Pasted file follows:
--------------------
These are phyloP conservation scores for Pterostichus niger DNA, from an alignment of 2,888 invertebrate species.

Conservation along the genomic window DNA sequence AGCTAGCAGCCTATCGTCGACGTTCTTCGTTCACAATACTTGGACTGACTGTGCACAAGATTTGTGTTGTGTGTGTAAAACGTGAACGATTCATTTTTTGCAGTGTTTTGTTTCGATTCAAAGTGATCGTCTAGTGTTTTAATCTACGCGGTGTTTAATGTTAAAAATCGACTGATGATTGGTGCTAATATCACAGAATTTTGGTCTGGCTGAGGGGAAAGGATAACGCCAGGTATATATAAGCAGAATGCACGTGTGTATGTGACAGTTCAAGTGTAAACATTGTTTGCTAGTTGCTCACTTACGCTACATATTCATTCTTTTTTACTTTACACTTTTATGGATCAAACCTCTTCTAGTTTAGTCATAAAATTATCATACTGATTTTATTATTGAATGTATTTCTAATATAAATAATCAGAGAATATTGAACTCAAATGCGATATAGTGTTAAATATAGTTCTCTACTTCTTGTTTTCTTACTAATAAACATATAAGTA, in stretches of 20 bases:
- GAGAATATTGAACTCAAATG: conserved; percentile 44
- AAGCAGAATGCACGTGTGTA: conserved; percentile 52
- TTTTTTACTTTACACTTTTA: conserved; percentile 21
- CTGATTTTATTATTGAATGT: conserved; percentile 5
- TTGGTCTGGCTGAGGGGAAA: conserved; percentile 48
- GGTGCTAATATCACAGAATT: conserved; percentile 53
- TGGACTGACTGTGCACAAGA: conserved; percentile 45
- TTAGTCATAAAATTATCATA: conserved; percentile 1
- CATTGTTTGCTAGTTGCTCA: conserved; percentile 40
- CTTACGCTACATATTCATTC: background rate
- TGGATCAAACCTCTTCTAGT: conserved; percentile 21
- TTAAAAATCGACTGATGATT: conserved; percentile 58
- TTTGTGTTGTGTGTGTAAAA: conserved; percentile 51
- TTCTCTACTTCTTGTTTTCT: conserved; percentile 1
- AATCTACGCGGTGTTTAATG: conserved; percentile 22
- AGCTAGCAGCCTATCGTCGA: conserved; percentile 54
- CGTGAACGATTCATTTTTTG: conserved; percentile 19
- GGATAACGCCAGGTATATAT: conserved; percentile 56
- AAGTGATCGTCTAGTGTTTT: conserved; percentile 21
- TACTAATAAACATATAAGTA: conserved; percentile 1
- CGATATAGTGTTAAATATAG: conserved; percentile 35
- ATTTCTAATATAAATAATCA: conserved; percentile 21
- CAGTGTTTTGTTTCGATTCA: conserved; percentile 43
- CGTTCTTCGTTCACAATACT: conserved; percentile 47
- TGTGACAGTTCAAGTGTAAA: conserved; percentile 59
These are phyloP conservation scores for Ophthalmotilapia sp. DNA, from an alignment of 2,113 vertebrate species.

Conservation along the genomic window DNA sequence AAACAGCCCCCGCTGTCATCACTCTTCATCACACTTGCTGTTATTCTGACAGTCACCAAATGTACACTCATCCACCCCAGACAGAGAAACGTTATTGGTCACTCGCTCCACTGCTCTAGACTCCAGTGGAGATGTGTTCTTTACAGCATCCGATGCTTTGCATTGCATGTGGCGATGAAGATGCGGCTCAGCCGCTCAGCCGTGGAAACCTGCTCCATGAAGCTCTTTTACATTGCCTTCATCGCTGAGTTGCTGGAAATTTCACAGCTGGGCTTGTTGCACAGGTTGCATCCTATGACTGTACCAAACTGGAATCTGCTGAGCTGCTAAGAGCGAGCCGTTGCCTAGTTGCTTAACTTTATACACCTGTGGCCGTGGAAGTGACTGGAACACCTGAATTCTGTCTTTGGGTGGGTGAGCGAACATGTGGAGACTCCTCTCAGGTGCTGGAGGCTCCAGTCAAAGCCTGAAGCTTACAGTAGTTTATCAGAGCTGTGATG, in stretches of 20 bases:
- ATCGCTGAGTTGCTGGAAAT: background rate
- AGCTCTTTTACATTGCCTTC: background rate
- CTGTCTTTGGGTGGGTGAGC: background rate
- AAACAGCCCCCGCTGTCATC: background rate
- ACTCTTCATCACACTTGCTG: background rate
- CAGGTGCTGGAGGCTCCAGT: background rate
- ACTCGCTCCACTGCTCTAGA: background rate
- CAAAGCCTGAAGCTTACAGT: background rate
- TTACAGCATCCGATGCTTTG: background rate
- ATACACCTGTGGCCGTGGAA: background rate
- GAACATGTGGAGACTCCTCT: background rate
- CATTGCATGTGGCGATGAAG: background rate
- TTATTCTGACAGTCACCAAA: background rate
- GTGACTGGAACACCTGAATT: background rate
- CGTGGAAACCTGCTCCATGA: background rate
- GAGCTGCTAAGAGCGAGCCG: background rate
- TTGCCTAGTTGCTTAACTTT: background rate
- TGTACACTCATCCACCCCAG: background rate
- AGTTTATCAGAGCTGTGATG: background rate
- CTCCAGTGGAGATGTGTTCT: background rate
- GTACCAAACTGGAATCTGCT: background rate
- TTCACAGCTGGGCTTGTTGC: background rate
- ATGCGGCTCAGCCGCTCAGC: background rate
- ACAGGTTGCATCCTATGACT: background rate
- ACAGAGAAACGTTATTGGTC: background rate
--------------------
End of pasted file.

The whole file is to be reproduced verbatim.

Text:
These are phyloP conservation scores for Pterostichus niger DNA, from an alignment of 2,888 invertebrate species.

Conservation along the genomic window DNA sequence AGCTAGCAGCCTATCGTCGACGTTCTTCGTTCACAATACTTGGACTGACTGTGCACAAGATTTGTGTTGTGTGTGTAAAACGTGAACGATTCATTTTTTGCAGTGTTTTGTTTCGATTCAAAGTGATCGTCTAGTGTTTTAATCTACGCGGTGTTTAATGTTAAAAATCGACTGATGATTGGTGCTAATATCACAGAATTTTGGTCTGGCTGAGGGGAAAGGATAACGCCAGGTATATATAAGCAGAATGCACGTGTGTATGTGACAGTTCAAGTGTAAACATTGTTTGCTAGTTGCTCACTTACGCTACATATTCATTCTTTTTTACTTTACACTTTTATGGATCAAACCTCTTCTAGTTTAGTCATAAAATTATCATACTGATTTTATTATTGAATGTATTTCTAATATAAATAATCAGAGAATATTGAACTCAAATGCGATATAGTGTTAAATATAGTTCTCTACTTCTTGTTTTCTTACTAATAAACATATAAGTA, in stretches of 20 bases:
- GAGAATATTGAACTCAAATG: conserved; percentile 44
- AAGCAGAATGCACGTGTGTA: conserved; percentile 52
- TTTTTTACTTTACACTTTTA: conserved; percentile 21
- CTGATTTTATTATTGAATGT: conserved; percentile 5
- TTGGTCTGGCTGAGGGGAAA: conserved; percentile 48
- GGTGCTAATATCACAGAATT: conserved; percentile 53
- TGGACTGACTGTGCACAAGA: conserved; percentile 45
- TTAGTCATAAAATTATCATA: conserved; percentile 1
- CATTGTTTGCTAGTTGCTCA: conserved; percentile 40
- CTTACGCTACATATTCATTC: background rate
- TGGATCAAACCTCTTCTAGT: conserved; percentile 21
- TTAAAAATCGACTGATGATT: conserved; percentile 58
- TTTGTGTTGTGTGTGTAAAA: conserved; percentile 51
- TTCTCTACTTCTTGTTTTCT: conserved; percentile 1
- AATCTACGCGGTGTTTAATG: conserved; percentile 22
- AGCTAGCAGCCTATCGTCGA: conserved; percentile 54
- CGTGAACGATTCATTTTTTG: conserved; percentile 19
- GGATAACGCCAGGTATATAT: conserved; percentile 56
- AAGTGATCGTCTAGTGTTTT: conserved; percentile 21
- TACTAATAAACATATAAGTA: conserved; percentile 1
- CGATATAGTGTTAAATATAG: conserved; percentile 35
- ATTTCTAATATAAATAATCA: conserved; percentile 21
- CAGTGTTTTGTTTCGATTCA: conserved; percentile 43
- CGTTCTTCGTTCACAATACT: conserved; percentile 47
- TGTGACAGTTCAAGTGTAAA: conserved; percentile 59
These are phyloP conservation scores for Ophthalmotilapia sp. DNA, from an alignment of 2,113 vertebrate species.

Conservation along the genomic window DNA sequence AAACAGCCCCCGCTGTCATCACTCTTCATCACACTTGCTGTTATTCTGACAGTCACCAAATGTACACTCATCCACCCCAGACAGAGAAACGTTATTGGTCACTCGCTCCACTGCTCTAGACTCCAGTGGAGATGTGTTCTTTACAGCATCCGATGCTTTGCATTGCATGTGGCGATGAAGATGCGGCTCAGCCGCTCAGCCGTGGAAACCTGCTCCATGAAGCTCTTTTACATTGCCTTCATCGCTGAGTTGCTGGAAATTTCACAGCTGGGCTTGTTGCACAGGTTGCATCCTATGACTGTACCAAACTGGAATCTGCTGAGCTGCTAAGAGCGAGCCGTTGCCTAGTTGCTTAACTTTATACACCTGTGGCCGTGGAAGTGACTGGAACACCTGAATTCTGTCTTTGGGTGGGTGAGCGAACATGTGGAGACTCCTCTCAGGTGCTGGAGGCTCCAGTCAAAGCCTGAAGCTTACAGTAGTTTATCAGAGCTGTGATG, in stretches of 20 bases:
- ATCGCTGAGTTGCTGGAAAT: background rate
- AGCTCTTTTACATTGCCTTC: background rate
- CTGTCTTTGGGTGGGTGAGC: background rate
- AAACAGCCCCCGCTGTCATC: background rate
- ACTCTTCATCACACTTGCTG: background rate
- CAGGTGCTGGAGGCTCCAGT: background rate
- ACTCGCTCCACTGCTCTAGA: background rate
- CAAAGCCTGAAGCTTACAGT: background rate
- TTACAGCATCCGATGCTTTG: background rate
- ATACACCTGTGGCCGTGGAA: background rate
- GAACATGTGGAGACTCCTCT: background rate
- CATTGCATGTGGCGATGAAG: background rate
- TTATTCTGACAGTCACCAAA: background rate
- GTGACTGGAACACCTGAATT: background rate
- CGTGGAAACCTGCTCCATGA: background rate
- GAGCTGCTAAGAGCGAGCCG: background rate
- TTGCCTAGTTGCTTAACTTT: background rate
- TGTACACTCATCCACCCCAG: background rate
- AGTTTATCAGAGCTGTGATG: background rate
- CTCCAGTGGAGATGTGTTCT: background rate
- GTACCAAACTGGAATCTGCT: background rate
- TTCACAGCTGGGCTTGTTGC: background rate
- ATGCGGCTCAGCCGCTCAGC: background rate
- ACAGGTTGCATCCTATGACT: background rate
- ACAGAGAAACGTTATTGGTC: background rate